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Tuesday, May 07, 2019


by Kelsey Bryan-Zwick 

Photo by Richard Baker, Concord Monitor, May 2, 2019

Buried under the rhododendron, left cold in a back
alley dumpster for the garbage person to deliver
to indiscriminate piles of city landfill, torn to
nothing by screaming seagulls, or tossed like so
many refugees seeking asylum, to the bottom of an
ocean more likely to be remembered as graveyard
did you think our stories would be pretty as we are?

Covered in lipstick, hair braided, words worn like
a dress, did you think our fight would be somehow
less violent than the all wars described to you in your
history books?  Well they don’t gag and bind you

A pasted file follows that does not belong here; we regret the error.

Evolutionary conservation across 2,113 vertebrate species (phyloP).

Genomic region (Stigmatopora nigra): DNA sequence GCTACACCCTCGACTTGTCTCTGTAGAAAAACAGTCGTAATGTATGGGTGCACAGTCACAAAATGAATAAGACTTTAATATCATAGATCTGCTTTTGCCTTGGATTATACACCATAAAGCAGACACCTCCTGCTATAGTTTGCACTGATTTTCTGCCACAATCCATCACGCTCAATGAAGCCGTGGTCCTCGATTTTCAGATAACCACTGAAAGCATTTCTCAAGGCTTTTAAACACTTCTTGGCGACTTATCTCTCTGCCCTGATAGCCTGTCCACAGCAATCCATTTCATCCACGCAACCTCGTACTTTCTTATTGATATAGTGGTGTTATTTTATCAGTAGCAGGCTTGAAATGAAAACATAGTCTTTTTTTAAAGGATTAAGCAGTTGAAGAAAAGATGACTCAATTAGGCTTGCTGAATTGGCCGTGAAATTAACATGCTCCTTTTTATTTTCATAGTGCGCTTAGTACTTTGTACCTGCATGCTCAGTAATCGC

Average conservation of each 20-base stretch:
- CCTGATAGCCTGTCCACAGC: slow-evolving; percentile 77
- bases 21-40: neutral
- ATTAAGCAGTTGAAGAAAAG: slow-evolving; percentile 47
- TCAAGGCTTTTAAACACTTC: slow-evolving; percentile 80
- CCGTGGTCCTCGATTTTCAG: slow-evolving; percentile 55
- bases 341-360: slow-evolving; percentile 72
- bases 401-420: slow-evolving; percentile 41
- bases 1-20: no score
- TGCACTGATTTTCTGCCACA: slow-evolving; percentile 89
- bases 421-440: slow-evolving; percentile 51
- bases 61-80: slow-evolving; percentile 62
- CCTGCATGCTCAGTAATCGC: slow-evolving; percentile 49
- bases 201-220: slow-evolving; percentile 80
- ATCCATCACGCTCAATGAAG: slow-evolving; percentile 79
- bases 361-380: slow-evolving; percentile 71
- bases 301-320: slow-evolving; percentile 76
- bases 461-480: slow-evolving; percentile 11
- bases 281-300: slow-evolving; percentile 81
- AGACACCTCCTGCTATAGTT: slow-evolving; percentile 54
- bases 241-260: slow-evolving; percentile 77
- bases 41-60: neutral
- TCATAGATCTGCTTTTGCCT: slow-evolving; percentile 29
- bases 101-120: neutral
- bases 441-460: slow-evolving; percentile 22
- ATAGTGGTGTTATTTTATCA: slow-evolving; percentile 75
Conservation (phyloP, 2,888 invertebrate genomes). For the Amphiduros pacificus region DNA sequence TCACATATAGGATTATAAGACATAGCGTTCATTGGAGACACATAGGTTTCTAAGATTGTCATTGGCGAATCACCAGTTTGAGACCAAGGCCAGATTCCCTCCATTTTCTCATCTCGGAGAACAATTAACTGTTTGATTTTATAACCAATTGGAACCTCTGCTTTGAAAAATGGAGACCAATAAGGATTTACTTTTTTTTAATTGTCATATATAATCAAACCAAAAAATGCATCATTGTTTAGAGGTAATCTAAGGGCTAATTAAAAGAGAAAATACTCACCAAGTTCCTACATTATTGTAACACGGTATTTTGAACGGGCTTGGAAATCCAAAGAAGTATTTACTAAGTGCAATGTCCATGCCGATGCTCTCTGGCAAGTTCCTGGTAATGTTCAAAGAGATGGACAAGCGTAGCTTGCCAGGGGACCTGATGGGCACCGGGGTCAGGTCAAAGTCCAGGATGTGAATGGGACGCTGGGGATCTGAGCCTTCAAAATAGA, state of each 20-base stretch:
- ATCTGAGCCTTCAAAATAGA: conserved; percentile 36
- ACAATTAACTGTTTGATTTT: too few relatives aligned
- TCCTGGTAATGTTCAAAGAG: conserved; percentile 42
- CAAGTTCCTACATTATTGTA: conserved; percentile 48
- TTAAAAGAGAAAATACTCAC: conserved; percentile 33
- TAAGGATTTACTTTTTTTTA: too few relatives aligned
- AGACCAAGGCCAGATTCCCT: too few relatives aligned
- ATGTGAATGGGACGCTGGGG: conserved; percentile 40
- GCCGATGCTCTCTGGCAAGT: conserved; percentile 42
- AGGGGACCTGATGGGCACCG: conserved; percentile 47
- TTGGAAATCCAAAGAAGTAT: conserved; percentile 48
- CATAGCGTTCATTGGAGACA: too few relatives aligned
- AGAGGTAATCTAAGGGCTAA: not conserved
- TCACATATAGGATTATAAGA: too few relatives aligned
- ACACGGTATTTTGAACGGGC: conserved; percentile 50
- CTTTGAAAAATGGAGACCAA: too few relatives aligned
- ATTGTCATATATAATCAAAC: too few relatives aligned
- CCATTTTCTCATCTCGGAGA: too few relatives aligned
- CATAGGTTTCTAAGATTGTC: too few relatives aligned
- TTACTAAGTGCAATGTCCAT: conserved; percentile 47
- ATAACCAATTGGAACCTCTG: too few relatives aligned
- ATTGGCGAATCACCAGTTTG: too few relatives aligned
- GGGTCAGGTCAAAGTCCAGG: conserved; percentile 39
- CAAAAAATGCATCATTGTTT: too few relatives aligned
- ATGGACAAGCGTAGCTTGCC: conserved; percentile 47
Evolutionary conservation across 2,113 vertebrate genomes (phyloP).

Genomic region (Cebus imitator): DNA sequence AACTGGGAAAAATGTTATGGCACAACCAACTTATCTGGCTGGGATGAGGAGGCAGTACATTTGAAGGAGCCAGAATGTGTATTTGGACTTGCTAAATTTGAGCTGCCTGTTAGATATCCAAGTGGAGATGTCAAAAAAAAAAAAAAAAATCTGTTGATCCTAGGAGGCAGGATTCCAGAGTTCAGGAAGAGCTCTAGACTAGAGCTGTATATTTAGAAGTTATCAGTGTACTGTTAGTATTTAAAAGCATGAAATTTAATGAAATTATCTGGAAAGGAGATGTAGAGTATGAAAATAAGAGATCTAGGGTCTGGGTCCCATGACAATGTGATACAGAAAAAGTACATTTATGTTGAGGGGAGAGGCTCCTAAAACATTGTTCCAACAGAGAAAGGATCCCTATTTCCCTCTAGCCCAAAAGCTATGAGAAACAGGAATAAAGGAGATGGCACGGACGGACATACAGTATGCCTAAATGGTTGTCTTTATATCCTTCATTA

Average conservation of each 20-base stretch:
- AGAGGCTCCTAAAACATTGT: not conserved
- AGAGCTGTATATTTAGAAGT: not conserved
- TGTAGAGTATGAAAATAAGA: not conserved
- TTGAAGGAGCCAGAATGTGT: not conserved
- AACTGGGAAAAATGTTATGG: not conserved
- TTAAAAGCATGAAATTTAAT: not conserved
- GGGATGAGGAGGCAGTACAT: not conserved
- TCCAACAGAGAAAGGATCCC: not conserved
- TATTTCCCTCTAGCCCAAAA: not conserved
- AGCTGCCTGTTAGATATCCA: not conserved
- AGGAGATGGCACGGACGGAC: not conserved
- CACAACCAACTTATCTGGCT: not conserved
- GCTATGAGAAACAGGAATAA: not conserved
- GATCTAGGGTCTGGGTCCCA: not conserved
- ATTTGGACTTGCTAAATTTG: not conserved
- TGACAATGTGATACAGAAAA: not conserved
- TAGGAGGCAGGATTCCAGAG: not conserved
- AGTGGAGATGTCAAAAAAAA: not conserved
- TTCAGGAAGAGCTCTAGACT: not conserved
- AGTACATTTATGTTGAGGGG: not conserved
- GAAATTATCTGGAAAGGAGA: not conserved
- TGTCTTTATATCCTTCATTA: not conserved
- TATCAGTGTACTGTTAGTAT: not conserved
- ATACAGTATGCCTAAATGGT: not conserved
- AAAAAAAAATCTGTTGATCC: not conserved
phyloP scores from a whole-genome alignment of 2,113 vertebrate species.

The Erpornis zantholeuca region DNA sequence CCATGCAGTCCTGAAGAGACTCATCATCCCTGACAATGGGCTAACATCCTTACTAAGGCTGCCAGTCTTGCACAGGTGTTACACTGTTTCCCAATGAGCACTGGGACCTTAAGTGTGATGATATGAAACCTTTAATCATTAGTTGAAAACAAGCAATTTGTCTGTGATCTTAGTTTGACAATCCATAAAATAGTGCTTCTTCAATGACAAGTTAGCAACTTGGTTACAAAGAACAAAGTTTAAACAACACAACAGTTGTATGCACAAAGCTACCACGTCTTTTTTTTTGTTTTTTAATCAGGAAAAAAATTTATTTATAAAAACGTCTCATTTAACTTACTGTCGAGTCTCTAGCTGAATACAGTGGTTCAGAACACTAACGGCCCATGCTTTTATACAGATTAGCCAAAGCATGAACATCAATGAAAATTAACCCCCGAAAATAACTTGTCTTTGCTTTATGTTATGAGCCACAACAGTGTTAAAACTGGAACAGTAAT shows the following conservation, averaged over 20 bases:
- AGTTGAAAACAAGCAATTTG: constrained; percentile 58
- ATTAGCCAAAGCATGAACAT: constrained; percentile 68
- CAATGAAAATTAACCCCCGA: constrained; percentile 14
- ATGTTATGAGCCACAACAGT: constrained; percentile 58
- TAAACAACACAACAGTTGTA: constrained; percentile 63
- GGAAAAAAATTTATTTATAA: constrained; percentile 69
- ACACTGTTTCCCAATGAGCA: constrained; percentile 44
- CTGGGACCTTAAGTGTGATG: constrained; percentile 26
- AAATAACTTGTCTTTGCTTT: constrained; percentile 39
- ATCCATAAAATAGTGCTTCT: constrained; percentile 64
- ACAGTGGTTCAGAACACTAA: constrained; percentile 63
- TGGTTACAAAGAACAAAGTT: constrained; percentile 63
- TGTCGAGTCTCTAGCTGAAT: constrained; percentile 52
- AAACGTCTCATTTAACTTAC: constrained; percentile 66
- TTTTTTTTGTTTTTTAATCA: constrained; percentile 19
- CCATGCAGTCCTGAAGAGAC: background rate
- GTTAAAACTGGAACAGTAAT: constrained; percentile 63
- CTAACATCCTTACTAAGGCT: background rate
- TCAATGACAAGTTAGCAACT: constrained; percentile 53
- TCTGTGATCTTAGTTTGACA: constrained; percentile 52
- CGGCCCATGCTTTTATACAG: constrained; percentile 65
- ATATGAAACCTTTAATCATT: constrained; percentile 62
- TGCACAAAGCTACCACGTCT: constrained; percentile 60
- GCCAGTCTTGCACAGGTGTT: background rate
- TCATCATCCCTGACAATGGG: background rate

with a patriarchy of rules meant to diminish your power
and your voice because they think you’ll have
nice things to say. As we shed the millions of slights
and insults meant to define us, we don’t even know
our own skin.

And when you hear us at first maybe it will just
sound like a siren, almost indiscernible from all
the white noise, but then unmistakable, an ill pitch
in the stomach, a long sickening wail, some
visceral animal, a tearing crawling shriek, clawing
our way through the silence.  After so many years in
exile, the truth is hideously real: the monster we made
our monster to love.

Kelsey Bryan-Zwick is a Spanish/English speaking SoCal poet and artist with a B.A. from UC Santa Cruz in Literature/Creative Writing.  She is the author of three chapbooks, the most recent being Watermarked (Sadie Girl Press) a hand-bound edition which intermixes both her poetry and art.  Disabled with scoliosis from a young age her poems often focus on trauma, giving heart to the antiseptic language of hospital intake forms.  A Pushcart Prize nominee, Kelsey’s poetry appears, or is forthcoming in Rise Up Review, Writing in a Woman’s Voice, Incandescent Mind, petrichor, Like a Girl, Lummox, A Poet is a Poet No Matter How Tall, Eunoia Review, and Redshift.